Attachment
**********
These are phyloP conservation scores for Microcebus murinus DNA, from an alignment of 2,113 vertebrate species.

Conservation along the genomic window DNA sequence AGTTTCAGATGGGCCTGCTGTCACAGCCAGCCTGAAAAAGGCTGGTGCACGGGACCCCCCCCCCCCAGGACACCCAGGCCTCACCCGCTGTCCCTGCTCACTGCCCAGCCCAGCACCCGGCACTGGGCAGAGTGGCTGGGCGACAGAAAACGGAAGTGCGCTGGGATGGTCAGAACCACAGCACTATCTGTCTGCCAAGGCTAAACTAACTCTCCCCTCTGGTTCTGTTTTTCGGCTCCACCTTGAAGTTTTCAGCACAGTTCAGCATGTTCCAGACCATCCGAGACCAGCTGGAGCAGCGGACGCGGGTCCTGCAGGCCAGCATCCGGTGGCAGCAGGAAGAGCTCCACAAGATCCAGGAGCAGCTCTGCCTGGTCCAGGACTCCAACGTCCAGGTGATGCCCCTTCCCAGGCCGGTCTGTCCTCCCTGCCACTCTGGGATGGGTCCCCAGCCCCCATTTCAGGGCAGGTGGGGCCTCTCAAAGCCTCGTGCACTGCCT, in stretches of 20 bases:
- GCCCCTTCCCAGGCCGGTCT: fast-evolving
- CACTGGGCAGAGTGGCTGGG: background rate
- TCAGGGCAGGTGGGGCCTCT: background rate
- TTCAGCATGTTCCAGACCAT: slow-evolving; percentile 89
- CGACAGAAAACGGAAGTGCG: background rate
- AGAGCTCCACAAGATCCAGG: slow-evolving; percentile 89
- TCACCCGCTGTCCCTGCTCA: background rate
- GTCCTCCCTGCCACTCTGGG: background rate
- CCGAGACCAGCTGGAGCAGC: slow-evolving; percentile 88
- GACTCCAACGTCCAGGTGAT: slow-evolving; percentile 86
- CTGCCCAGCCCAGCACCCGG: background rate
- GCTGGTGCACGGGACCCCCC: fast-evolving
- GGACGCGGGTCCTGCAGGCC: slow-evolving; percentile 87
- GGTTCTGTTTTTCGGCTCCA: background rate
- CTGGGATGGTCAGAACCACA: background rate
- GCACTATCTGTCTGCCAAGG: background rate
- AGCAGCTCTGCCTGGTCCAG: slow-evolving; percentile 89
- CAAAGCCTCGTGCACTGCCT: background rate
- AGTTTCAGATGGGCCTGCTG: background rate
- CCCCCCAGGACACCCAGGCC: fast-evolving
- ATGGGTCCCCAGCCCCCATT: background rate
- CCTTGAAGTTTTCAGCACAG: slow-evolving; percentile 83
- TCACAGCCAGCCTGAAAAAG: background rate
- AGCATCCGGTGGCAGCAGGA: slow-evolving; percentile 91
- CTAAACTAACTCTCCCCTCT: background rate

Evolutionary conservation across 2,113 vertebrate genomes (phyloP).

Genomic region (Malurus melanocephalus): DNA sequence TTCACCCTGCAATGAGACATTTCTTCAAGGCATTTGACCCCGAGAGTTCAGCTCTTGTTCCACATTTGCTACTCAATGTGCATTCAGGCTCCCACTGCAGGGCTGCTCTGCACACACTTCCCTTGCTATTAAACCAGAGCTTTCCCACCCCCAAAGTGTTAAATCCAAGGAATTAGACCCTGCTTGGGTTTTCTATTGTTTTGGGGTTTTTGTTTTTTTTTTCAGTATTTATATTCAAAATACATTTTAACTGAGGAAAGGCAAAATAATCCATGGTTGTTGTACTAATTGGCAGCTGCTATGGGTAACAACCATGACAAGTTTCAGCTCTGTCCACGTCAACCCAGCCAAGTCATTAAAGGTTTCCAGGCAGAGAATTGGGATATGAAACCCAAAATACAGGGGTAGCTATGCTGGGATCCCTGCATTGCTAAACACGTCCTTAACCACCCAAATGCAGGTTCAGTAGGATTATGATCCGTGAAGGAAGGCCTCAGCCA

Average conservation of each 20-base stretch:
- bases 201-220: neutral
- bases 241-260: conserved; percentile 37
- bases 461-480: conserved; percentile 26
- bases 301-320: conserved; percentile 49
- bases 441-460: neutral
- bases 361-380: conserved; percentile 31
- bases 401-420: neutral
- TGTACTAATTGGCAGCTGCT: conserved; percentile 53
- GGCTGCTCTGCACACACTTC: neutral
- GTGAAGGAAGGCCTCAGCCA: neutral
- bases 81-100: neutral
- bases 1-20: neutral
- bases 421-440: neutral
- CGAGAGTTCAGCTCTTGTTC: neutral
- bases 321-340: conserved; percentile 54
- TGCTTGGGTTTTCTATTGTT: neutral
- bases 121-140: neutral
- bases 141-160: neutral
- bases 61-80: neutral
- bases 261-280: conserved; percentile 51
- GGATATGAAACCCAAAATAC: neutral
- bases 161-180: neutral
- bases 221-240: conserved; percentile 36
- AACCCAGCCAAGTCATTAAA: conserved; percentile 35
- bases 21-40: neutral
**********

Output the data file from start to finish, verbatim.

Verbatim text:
These are phyloP conservation scores for Microcebus murinus DNA, from an alignment of 2,113 vertebrate species.

Conservation along the genomic window DNA sequence AGTTTCAGATGGGCCTGCTGTCACAGCCAGCCTGAAAAAGGCTGGTGCACGGGACCCCCCCCCCCCAGGACACCCAGGCCTCACCCGCTGTCCCTGCTCACTGCCCAGCCCAGCACCCGGCACTGGGCAGAGTGGCTGGGCGACAGAAAACGGAAGTGCGCTGGGATGGTCAGAACCACAGCACTATCTGTCTGCCAAGGCTAAACTAACTCTCCCCTCTGGTTCTGTTTTTCGGCTCCACCTTGAAGTTTTCAGCACAGTTCAGCATGTTCCAGACCATCCGAGACCAGCTGGAGCAGCGGACGCGGGTCCTGCAGGCCAGCATCCGGTGGCAGCAGGAAGAGCTCCACAAGATCCAGGAGCAGCTCTGCCTGGTCCAGGACTCCAACGTCCAGGTGATGCCCCTTCCCAGGCCGGTCTGTCCTCCCTGCCACTCTGGGATGGGTCCCCAGCCCCCATTTCAGGGCAGGTGGGGCCTCTCAAAGCCTCGTGCACTGCCT, in stretches of 20 bases:
- GCCCCTTCCCAGGCCGGTCT: fast-evolving
- CACTGGGCAGAGTGGCTGGG: background rate
- TCAGGGCAGGTGGGGCCTCT: background rate
- TTCAGCATGTTCCAGACCAT: slow-evolving; percentile 89
- CGACAGAAAACGGAAGTGCG: background rate
- AGAGCTCCACAAGATCCAGG: slow-evolving; percentile 89
- TCACCCGCTGTCCCTGCTCA: background rate
- GTCCTCCCTGCCACTCTGGG: background rate
- CCGAGACCAGCTGGAGCAGC: slow-evolving; percentile 88
- GACTCCAACGTCCAGGTGAT: slow-evolving; percentile 86
- CTGCCCAGCCCAGCACCCGG: background rate
- GCTGGTGCACGGGACCCCCC: fast-evolving
- GGACGCGGGTCCTGCAGGCC: slow-evolving; percentile 87
- GGTTCTGTTTTTCGGCTCCA: background rate
- CTGGGATGGTCAGAACCACA: background rate
- GCACTATCTGTCTGCCAAGG: background rate
- AGCAGCTCTGCCTGGTCCAG: slow-evolving; percentile 89
- CAAAGCCTCGTGCACTGCCT: background rate
- AGTTTCAGATGGGCCTGCTG: background rate
- CCCCCCAGGACACCCAGGCC: fast-evolving
- ATGGGTCCCCAGCCCCCATT: background rate
- CCTTGAAGTTTTCAGCACAG: slow-evolving; percentile 83
- TCACAGCCAGCCTGAAAAAG: background rate
- AGCATCCGGTGGCAGCAGGA: slow-evolving; percentile 91
- CTAAACTAACTCTCCCCTCT: background rate

Evolutionary conservation across 2,113 vertebrate genomes (phyloP).

Genomic region (Malurus melanocephalus): DNA sequence TTCACCCTGCAATGAGACATTTCTTCAAGGCATTTGACCCCGAGAGTTCAGCTCTTGTTCCACATTTGCTACTCAATGTGCATTCAGGCTCCCACTGCAGGGCTGCTCTGCACACACTTCCCTTGCTATTAAACCAGAGCTTTCCCACCCCCAAAGTGTTAAATCCAAGGAATTAGACCCTGCTTGGGTTTTCTATTGTTTTGGGGTTTTTGTTTTTTTTTTCAGTATTTATATTCAAAATACATTTTAACTGAGGAAAGGCAAAATAATCCATGGTTGTTGTACTAATTGGCAGCTGCTATGGGTAACAACCATGACAAGTTTCAGCTCTGTCCACGTCAACCCAGCCAAGTCATTAAAGGTTTCCAGGCAGAGAATTGGGATATGAAACCCAAAATACAGGGGTAGCTATGCTGGGATCCCTGCATTGCTAAACACGTCCTTAACCACCCAAATGCAGGTTCAGTAGGATTATGATCCGTGAAGGAAGGCCTCAGCCA

Average conservation of each 20-base stretch:
- bases 201-220: neutral
- bases 241-260: conserved; percentile 37
- bases 461-480: conserved; percentile 26
- bases 301-320: conserved; percentile 49
- bases 441-460: neutral
- bases 361-380: conserved; percentile 31
- bases 401-420: neutral
- TGTACTAATTGGCAGCTGCT: conserved; percentile 53
- GGCTGCTCTGCACACACTTC: neutral
- GTGAAGGAAGGCCTCAGCCA: neutral
- bases 81-100: neutral
- bases 1-20: neutral
- bases 421-440: neutral
- CGAGAGTTCAGCTCTTGTTC: neutral
- bases 321-340: conserved; percentile 54
- TGCTTGGGTTTTCTATTGTT: neutral
- bases 121-140: neutral
- bases 141-160: neutral
- bases 61-80: neutral
- bases 261-280: conserved; percentile 51
- GGATATGAAACCCAAAATAC: neutral
- bases 161-180: neutral
- bases 221-240: conserved; percentile 36
- AACCCAGCCAAGTCATTAAA: conserved; percentile 35
- bases 21-40: neutral